Adding more greens to your diet is one of the easiest way to eat healthier.

How to Eat Better with Greens

You don’t need to be told that spinach, kale, and other leafy greens are good for you. You hear that message all the time. But do you know why? In addition to basic good nutrition, adding more greens to your daily diet can reduce your risk of many serious diseases and health conditions, including heart disease, diabetes, stroke, and cancer. For example, one serving of nitrate- and potassium-rich spinach improves the function of your arteries starting almost immediately after you eat it!

That’s why doctors today are prescribing food-as-medicine lifestyle interventions like eating more greens and other vegetables to help their patients control and prevent these conditions.

But for many people, eating more leafy vegetables is one of those things that sounds like a great idea but is harder to do in practice. If you’re like most people, the biggest problem is not having enough time. But shopping for and cooking greens doesn’t have to be time-consuming if we learn a few tips. There are lots of quick and easy ways to incorporate leafy greens into your daily diet.

To find out more, join us on Wednesday, March 9 for a virtual Thrive Kitchen class offered through Kaiser Permanente, Eat Your Greens! Learn how to incorporate the delicious and varied flavor and nutritional power of leafy greens and herbs into your meals.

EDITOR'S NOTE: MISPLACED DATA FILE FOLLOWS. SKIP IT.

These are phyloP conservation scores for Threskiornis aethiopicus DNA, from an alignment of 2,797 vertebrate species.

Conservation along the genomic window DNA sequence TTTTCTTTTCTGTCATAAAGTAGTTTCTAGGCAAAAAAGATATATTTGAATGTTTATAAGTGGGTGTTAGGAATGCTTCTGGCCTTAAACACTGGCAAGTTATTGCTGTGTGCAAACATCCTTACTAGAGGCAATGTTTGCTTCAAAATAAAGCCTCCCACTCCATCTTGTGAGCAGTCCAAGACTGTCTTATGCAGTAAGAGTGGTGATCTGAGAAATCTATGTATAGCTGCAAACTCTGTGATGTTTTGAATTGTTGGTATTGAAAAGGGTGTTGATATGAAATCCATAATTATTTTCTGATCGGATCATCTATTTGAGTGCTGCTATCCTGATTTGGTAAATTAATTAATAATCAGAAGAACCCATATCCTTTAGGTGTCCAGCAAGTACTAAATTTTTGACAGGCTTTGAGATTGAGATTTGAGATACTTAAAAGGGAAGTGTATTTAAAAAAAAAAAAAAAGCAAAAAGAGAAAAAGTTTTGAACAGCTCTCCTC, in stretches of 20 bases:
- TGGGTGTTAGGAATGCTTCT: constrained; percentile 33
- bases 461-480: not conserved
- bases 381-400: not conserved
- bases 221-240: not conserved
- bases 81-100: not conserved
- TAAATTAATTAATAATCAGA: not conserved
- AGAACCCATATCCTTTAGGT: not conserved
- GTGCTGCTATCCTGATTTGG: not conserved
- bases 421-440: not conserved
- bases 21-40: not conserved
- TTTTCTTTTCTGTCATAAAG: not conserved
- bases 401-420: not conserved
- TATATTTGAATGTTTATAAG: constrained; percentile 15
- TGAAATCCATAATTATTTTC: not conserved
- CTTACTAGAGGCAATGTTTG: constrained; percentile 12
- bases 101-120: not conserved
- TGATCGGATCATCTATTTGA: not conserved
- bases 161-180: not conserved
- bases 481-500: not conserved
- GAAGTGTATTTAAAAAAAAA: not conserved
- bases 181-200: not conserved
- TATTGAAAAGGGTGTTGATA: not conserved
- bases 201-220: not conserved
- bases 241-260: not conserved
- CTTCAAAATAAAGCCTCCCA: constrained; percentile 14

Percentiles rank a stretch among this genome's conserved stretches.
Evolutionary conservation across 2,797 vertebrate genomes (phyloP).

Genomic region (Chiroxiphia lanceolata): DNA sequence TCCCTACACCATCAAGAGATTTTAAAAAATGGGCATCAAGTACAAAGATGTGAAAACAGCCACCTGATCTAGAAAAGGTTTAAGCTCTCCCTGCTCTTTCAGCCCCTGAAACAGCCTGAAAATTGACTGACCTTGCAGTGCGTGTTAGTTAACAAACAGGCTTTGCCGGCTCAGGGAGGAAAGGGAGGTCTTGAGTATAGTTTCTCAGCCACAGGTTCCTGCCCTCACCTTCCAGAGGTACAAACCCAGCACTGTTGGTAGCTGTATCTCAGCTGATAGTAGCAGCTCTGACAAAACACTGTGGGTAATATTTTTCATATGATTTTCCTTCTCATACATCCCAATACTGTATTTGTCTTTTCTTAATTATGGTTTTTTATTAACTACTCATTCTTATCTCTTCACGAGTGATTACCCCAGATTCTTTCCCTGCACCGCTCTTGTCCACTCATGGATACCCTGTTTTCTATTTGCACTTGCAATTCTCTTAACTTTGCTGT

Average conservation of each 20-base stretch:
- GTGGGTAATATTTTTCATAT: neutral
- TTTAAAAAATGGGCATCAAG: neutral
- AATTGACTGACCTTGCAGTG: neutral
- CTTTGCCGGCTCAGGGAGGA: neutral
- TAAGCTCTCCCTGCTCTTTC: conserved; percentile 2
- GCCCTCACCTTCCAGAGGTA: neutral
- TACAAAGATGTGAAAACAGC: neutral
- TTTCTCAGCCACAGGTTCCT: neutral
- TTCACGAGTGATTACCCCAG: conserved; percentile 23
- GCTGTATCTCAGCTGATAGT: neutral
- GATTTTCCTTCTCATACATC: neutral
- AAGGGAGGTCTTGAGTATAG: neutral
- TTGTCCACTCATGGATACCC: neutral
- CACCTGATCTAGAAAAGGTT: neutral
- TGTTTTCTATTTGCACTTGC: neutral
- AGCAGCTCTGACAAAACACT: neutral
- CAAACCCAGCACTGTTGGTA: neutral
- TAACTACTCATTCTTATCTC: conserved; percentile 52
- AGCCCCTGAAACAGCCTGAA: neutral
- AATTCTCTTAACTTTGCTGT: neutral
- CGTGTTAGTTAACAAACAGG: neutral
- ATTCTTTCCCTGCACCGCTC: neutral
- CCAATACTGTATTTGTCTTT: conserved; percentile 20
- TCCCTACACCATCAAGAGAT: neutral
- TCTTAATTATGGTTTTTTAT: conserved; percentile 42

We’ll cover a variety of cooking methods and flavors from around the world to help you love your greens!

Virtual Thrive Kitchen classes are held one Wednesday evening a month from 6:15 to 8:30 PT and open to all. Registration is free for Kaiser Permanente members and $20 for the general public. You can also visit our Healthy Cooking website, where I also have cooking videos to get you started.

For more information about me and my approach to healthy eating, see my Facebook page, The Doctor’s Spicebox or follow me on Twitter @spiceboxtravels.

Linda Shiue, MD, is a primary care doctor and professionally trained chef who believes that the best medicine is prevention, based upon a healthy lifestyle. As Director of Culinary Medicine at Kaiser Permanente San Francisco, she is developing a teaching kitchen to empower patients with a new set of skills and knowledge to improve their health and wellness--nutrition applied through cooking skills. Classes are offered through the Health Education Department at (415) 833-3450. In addition to seeing patients, Dr. Shiue offers cooking demonstrations and hands-on workshops in which students learn to prepare seasonal produce lavishly flavored with spices and fresh herbs. Her food writing has appeared in The Washington Post, The San Francisco Chronicle, Remedy Quarterly, Salon, Culinate, and online editions of The New York Times and Smithsonian Magazine. She also has her own website,